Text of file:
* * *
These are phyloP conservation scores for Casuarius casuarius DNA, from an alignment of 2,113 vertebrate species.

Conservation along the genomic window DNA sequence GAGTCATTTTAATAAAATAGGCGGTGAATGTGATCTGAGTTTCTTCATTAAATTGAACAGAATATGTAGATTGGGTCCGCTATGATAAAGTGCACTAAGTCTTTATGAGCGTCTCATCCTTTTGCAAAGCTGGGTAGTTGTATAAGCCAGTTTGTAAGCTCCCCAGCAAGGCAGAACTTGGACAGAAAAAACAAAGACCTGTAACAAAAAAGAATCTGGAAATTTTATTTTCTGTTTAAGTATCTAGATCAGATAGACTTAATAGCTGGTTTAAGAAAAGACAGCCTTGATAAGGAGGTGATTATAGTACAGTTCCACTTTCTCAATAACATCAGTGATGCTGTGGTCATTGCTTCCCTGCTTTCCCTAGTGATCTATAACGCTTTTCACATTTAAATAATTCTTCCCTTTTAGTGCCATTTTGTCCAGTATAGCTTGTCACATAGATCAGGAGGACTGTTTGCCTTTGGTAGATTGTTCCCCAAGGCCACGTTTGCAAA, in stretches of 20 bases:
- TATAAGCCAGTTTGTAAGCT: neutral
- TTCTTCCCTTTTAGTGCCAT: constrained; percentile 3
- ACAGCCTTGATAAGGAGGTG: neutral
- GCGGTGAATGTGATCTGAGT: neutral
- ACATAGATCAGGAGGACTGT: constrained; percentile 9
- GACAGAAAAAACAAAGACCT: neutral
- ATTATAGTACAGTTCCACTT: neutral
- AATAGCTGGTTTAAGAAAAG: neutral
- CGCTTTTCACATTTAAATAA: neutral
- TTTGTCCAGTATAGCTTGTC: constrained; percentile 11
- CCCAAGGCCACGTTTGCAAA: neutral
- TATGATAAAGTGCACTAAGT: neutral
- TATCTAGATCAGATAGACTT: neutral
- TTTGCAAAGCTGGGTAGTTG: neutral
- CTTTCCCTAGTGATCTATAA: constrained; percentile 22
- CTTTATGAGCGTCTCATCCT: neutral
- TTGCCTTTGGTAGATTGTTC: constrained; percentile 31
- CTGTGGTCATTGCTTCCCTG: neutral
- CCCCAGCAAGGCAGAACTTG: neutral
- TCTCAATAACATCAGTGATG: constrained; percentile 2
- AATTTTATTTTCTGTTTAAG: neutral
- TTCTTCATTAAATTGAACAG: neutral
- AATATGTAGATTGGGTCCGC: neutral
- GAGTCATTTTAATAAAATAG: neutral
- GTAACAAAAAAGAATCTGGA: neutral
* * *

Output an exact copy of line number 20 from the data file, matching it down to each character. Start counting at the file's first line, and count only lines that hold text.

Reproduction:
- CTGTGGTCATTGCTTCCCTG: neutral